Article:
Problems with "vfolder" URI things, was Re: Structure in $HOME

> > If you're want a list of fonts, I think most people already look in,
> > well, one of the font lists available in say AbiWord.
> So to install a font you use the file manager, but to see a list you
> have to launch a word processor.

I'm predicting what people will do, not necessarily saying what should

What is the use case you are thinking of? I think most people don't
think "I wonder what fonts I have on my system?" and think to use a file
manager. A file manager, however, is a very natural tool for adding new
extensions to the system, which a font sort of is (in some vague
conceptual sense). 

So now... backtracking a little... My objections to fonts:/// are
different. It *does* allow use of the file manager, and it shows all the
available fonts. Both of which are good things. One problem with
fonts:/// is that it, like all the URIs, is difficult to fit into a
normal user's "conceptual model" (think of it as "How they understand
how things work"). Heirarchical filesystems (as in "nestable folders")
are already very complicated for many people to understand. URIs just
blow the top off the bottle ;-) 

Another problem with all the URIs right now is that you have to know the
magic, know they exist, etc to make them work. Putting big lists of them
places is not a very good solution. This can probably be worked around
somehow, but until such time as we have a good interface for this, its a
major issue.

So one way around this is to somehow automatically "mount" URIs into
specific points on the filesystem. So if you visit ~/.fonts you actually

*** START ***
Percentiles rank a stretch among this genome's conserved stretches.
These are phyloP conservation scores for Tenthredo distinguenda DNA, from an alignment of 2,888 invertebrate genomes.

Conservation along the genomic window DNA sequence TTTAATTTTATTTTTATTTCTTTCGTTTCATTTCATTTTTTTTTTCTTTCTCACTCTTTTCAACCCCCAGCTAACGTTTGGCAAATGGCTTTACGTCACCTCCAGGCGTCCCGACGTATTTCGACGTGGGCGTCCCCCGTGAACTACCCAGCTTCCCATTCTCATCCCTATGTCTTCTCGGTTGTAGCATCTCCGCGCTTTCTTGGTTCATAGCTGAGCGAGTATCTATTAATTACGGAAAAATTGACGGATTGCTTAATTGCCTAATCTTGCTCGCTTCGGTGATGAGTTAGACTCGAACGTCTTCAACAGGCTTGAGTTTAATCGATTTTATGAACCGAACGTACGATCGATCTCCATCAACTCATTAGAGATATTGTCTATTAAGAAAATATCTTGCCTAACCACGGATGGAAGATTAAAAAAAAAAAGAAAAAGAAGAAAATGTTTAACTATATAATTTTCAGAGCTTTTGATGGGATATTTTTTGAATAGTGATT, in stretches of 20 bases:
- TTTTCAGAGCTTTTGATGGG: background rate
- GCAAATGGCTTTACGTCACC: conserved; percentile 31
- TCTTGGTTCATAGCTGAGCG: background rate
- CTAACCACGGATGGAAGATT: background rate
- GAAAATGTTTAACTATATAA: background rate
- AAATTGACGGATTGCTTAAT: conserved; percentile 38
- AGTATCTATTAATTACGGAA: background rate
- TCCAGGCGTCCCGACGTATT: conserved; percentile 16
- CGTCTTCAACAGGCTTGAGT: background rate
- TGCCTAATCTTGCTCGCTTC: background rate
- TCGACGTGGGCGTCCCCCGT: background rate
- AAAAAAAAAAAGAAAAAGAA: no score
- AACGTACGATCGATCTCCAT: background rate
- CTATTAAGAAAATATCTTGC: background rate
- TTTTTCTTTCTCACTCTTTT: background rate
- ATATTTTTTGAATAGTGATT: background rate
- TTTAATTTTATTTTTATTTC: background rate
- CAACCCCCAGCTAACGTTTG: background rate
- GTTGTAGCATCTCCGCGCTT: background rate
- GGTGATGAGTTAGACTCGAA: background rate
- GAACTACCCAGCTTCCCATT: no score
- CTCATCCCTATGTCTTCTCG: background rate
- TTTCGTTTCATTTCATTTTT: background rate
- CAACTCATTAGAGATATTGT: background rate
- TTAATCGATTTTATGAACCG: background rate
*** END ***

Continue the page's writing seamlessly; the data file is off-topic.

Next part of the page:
end up viewing fonts:/// (but you never have to see the weird URI). This
always scares the crap out of me, because if the facade ever fails you
have some really confused users. If it were done perfectly it wouldn't
be a problem, but done imperfectly it creates more usability problems
than it solves.

This relates to the other major issue I have with things like
fonts:///... Which is that its hard for users to understand what they
are. Why is it that some fonts are deletable (user installed fonts) and
others are not? What happens when there's a system font called "Malta"
and I copy a new font called "Malta" into the directory? What happens if
I then delete or rename the file called "Malta"? Basically, there's all
these weird edge cases that make it clear that fonts:/// is not a normal
folder (maybe there's a way to solve these? that would remove my
objection). I think one of the most disastrous thing you can do is to
mislead the user...


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